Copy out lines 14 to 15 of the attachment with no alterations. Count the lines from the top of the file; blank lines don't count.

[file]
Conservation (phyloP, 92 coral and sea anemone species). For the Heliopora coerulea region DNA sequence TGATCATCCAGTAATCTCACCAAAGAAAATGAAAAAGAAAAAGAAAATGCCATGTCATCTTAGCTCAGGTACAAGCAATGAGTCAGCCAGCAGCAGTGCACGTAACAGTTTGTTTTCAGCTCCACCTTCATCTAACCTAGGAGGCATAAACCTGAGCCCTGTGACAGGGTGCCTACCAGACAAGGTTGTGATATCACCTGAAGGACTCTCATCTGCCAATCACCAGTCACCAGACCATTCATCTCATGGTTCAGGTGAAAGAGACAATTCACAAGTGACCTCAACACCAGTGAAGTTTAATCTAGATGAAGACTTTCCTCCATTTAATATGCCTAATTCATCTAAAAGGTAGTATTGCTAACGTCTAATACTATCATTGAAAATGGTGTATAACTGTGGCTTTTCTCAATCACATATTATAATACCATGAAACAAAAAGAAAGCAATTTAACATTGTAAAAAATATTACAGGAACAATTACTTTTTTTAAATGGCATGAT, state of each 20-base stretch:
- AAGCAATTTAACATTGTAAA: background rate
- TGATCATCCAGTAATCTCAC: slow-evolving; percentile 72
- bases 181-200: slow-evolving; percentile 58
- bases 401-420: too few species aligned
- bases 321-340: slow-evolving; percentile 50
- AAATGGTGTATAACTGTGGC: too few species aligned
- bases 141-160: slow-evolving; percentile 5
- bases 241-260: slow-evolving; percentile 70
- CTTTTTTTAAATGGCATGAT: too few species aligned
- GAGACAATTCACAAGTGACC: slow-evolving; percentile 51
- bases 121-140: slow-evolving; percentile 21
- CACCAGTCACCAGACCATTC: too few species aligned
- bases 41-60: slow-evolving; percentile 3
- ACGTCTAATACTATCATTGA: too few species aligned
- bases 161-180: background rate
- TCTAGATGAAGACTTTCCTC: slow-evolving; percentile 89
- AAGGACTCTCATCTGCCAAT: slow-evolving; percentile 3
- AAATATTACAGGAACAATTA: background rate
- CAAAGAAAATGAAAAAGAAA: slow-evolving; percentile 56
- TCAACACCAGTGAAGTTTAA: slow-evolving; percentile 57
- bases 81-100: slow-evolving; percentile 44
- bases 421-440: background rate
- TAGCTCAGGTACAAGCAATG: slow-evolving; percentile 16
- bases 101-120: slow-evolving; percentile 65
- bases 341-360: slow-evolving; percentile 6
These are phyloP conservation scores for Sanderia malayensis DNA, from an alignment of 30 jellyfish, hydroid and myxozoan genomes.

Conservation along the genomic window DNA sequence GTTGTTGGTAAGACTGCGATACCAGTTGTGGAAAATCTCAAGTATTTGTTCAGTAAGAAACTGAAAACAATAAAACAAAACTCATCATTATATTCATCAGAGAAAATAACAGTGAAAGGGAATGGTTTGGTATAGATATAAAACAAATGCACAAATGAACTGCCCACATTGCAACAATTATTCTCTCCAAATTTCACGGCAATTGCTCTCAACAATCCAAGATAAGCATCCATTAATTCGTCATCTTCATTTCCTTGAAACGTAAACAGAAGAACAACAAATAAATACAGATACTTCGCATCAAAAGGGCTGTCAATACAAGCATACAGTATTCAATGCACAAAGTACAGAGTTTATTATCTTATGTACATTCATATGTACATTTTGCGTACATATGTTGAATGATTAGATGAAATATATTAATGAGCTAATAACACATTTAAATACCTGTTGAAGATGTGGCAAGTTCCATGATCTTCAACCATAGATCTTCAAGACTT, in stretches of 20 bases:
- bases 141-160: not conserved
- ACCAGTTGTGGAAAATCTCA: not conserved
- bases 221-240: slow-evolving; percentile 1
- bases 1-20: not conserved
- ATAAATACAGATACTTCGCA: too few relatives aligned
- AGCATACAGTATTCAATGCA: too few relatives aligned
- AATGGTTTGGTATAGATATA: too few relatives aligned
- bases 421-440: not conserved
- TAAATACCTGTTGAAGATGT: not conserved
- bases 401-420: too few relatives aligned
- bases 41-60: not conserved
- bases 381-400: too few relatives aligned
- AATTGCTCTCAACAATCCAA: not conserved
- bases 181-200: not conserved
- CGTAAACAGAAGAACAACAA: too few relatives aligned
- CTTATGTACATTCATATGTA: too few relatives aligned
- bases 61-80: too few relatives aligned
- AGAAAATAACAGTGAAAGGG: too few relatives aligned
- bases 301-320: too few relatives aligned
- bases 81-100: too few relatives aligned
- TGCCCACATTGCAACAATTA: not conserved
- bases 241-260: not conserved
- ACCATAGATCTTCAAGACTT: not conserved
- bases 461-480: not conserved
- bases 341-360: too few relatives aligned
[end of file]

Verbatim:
- bases 41-60: slow-evolving; percentile 3
- ACGTCTAATACTATCATTGA: too few species aligned